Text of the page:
Tuesday, April 2, 2019


Although developing a positive outlook and turning problems into opportunities are effective tools in the battle against burnout, they are not enough to stop the cycle of self-defeat. To avoid the damage that burnout can cause, you also need to be proactive; you must prevent the buildup of the small stresses that eventually lead to distress and burnout. Consider some of the following strategies when you create a proactive plan to prevent toxic stress from consuming your life.

·        Place great value on your personal time. Working long hours every day is a sure path to burnout. You need time to just be yourself. School will always be there.

·        Allow yourself time to make effective transitions from one class to another. This is particularly difficult when you have many classes each day. One way to manage this is by having an opening routine that your students can do independently. This will free you to make the mental, emotional, and physical switch from one group of students to another.

·        Keep a flexible attitude. Get into the habit of looking for solutions instead of dwelling on your problems. If you are open to alternatives, you will be able to assess your options much more quickly.

·        Everyone benefits when you delegate responsibilities. Decide who you want to do a task, clearly explain how you want it accomplished, and then step back and allow the people you selected to get busy.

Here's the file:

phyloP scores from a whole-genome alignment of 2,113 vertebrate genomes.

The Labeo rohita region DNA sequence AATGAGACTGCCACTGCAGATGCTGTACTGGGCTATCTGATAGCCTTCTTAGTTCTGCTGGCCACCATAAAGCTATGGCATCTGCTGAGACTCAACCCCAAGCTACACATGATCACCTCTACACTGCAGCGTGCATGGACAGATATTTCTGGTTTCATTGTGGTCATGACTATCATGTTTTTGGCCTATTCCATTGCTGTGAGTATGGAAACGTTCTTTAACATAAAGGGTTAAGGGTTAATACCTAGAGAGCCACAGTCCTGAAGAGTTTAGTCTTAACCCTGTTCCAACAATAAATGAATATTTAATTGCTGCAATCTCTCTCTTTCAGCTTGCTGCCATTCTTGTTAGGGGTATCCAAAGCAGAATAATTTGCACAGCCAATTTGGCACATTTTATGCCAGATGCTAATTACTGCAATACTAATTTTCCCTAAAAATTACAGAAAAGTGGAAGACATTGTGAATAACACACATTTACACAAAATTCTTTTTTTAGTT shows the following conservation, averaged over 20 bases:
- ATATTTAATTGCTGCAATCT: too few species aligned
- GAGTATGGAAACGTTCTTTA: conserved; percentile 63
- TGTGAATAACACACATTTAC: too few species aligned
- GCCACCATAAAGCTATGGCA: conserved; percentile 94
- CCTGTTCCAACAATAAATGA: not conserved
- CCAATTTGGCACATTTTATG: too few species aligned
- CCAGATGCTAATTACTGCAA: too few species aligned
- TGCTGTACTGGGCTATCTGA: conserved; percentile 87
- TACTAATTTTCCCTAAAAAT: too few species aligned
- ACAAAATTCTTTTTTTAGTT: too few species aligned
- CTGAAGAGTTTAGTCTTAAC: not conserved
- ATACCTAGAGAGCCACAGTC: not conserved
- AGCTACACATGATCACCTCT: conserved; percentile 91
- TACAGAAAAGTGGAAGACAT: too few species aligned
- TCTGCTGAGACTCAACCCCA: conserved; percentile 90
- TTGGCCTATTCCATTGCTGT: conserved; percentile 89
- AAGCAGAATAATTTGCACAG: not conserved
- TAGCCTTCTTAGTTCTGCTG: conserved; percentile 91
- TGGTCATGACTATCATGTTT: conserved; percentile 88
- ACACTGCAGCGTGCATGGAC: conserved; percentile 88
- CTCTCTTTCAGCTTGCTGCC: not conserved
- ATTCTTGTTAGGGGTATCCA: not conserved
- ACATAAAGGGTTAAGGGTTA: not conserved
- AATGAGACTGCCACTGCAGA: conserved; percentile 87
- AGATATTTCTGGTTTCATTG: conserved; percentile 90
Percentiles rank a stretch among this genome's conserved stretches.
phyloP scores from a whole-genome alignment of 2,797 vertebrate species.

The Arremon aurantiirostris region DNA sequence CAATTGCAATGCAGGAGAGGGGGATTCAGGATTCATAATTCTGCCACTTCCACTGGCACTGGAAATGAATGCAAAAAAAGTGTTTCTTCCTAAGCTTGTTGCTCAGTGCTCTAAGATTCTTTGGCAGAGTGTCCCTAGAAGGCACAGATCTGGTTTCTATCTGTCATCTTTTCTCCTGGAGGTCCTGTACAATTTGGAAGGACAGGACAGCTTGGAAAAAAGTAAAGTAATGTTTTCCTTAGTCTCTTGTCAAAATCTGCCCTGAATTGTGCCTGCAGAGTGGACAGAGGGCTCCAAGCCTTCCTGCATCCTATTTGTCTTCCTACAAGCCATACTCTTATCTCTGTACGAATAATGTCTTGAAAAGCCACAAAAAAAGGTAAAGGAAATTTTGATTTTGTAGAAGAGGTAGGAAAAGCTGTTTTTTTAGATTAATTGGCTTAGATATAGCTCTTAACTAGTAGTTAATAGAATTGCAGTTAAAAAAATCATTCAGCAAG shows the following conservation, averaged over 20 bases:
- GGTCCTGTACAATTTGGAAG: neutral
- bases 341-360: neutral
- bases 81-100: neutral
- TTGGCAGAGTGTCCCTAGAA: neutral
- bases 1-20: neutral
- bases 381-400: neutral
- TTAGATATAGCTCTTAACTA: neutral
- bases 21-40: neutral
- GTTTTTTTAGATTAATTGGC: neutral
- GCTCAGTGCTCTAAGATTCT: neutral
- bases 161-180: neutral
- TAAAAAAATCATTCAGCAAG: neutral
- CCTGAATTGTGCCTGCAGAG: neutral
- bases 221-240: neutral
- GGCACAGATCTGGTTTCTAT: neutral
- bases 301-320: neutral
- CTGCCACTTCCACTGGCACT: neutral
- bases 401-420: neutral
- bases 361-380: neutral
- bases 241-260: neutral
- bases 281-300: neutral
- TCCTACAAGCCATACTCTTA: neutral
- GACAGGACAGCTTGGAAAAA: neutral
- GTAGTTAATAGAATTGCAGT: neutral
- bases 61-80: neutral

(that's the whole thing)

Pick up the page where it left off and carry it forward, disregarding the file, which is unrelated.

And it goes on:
·        Plan ahead. When you know that you are approaching a tough time at school, find opportunities to prevent or solve problems and not just suffer through them.     

·        Take good care of yourself. Teachers tend to be nurturing people who focus on
the needs of others. But to succeed in taking care of others, you must take care of your own needs. Allow yourself time to rest, relax, have fun, exercise, eat well, socialize and enjoy life.

·        Slow down. Stop rushing from one responsibility to the next. Here are some ways to slow your life down: take time to eat lunch, allow yourself at least ten minutes to relax with colleagues at some point during your day, and use a journal for reflection.

·        Put some fun in your instruction. Plan activities that you and your students can look forward to. Few teachers experience burnout while they are having fun.

·        Pace the intensity of the work. Learn to plan your instruction to allow for some less arduous teaching periods. For example, you should not be “on” day after day. Instead, allow your students time for independent work, small group work, or even activities such as viewing films related to the subject under study. Being “on” all the time will quickly exhaust you.

·        Add structure to your life. Routines will prevent many stress-inducing problems.

·        Start to put together a network of supportive and positive people who can help you. Being connected to others is an important way to avoid the stress that can make every day miserable.

·        Take command of as much of your school life as you possibly can. Establish realistic long-term and short-term goals for yourself and then strive to achieve them.

·        Think before you act. If you plan your responses to unpleasant situations you will prevent many problems. Situations that you should think about before you act include dealing with incomplete homework assignments, angry parents, defiant students, cheating incidents, tardy students, and other frequent classroom disruptions.